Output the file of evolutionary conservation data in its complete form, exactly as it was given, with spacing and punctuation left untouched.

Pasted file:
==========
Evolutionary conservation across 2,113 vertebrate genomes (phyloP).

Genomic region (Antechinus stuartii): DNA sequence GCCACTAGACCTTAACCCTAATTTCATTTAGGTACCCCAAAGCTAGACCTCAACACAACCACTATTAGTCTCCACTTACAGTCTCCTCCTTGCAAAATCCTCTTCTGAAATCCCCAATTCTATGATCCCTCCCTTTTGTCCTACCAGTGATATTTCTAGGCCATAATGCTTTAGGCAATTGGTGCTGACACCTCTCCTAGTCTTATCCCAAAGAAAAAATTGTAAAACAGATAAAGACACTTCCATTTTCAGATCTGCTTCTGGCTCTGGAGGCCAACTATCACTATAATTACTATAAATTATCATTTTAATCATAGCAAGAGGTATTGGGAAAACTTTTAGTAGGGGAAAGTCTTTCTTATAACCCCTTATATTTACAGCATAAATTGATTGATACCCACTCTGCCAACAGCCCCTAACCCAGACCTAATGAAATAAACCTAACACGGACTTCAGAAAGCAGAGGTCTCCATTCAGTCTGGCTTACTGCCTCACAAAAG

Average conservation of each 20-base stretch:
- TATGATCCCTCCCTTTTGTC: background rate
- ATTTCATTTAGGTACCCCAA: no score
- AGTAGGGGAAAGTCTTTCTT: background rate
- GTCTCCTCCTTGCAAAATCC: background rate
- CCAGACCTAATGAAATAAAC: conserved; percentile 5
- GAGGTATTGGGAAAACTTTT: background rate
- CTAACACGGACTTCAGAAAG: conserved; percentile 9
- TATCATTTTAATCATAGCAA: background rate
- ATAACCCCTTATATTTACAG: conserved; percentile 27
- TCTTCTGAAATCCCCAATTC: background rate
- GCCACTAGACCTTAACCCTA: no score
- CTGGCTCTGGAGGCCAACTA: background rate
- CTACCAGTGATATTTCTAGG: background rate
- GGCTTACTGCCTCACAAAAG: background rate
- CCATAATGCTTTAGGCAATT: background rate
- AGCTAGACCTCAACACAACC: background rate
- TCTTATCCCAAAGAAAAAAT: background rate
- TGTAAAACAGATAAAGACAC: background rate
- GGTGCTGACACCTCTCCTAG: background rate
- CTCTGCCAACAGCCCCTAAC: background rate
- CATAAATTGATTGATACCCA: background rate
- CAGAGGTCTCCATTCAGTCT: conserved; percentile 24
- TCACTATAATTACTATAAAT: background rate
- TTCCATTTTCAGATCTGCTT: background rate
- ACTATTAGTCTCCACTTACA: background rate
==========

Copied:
Evolutionary conservation across 2,113 vertebrate genomes (phyloP).

Genomic region (Antechinus stuartii): DNA sequence GCCACTAGACCTTAACCCTAATTTCATTTAGGTACCCCAAAGCTAGACCTCAACACAACCACTATTAGTCTCCACTTACAGTCTCCTCCTTGCAAAATCCTCTTCTGAAATCCCCAATTCTATGATCCCTCCCTTTTGTCCTACCAGTGATATTTCTAGGCCATAATGCTTTAGGCAATTGGTGCTGACACCTCTCCTAGTCTTATCCCAAAGAAAAAATTGTAAAACAGATAAAGACACTTCCATTTTCAGATCTGCTTCTGGCTCTGGAGGCCAACTATCACTATAATTACTATAAATTATCATTTTAATCATAGCAAGAGGTATTGGGAAAACTTTTAGTAGGGGAAAGTCTTTCTTATAACCCCTTATATTTACAGCATAAATTGATTGATACCCACTCTGCCAACAGCCCCTAACCCAGACCTAATGAAATAAACCTAACACGGACTTCAGAAAGCAGAGGTCTCCATTCAGTCTGGCTTACTGCCTCACAAAAG

Average conservation of each 20-base stretch:
- TATGATCCCTCCCTTTTGTC: background rate
- ATTTCATTTAGGTACCCCAA: no score
- AGTAGGGGAAAGTCTTTCTT: background rate
- GTCTCCTCCTTGCAAAATCC: background rate
- CCAGACCTAATGAAATAAAC: conserved; percentile 5
- GAGGTATTGGGAAAACTTTT: background rate
- CTAACACGGACTTCAGAAAG: conserved; percentile 9
- TATCATTTTAATCATAGCAA: background rate
- ATAACCCCTTATATTTACAG: conserved; percentile 27
- TCTTCTGAAATCCCCAATTC: background rate
- GCCACTAGACCTTAACCCTA: no score
- CTGGCTCTGGAGGCCAACTA: background rate
- CTACCAGTGATATTTCTAGG: background rate
- GGCTTACTGCCTCACAAAAG: background rate
- CCATAATGCTTTAGGCAATT: background rate
- AGCTAGACCTCAACACAACC: background rate
- TCTTATCCCAAAGAAAAAAT: background rate
- TGTAAAACAGATAAAGACAC: background rate
- GGTGCTGACACCTCTCCTAG: background rate
- CTCTGCCAACAGCCCCTAAC: background rate
- CATAAATTGATTGATACCCA: background rate
- CAGAGGTCTCCATTCAGTCT: conserved; percentile 24
- TCACTATAATTACTATAAAT: background rate
- TTCCATTTTCAGATCTGCTT: background rate
- ACTATTAGTCTCCACTTACA: background rate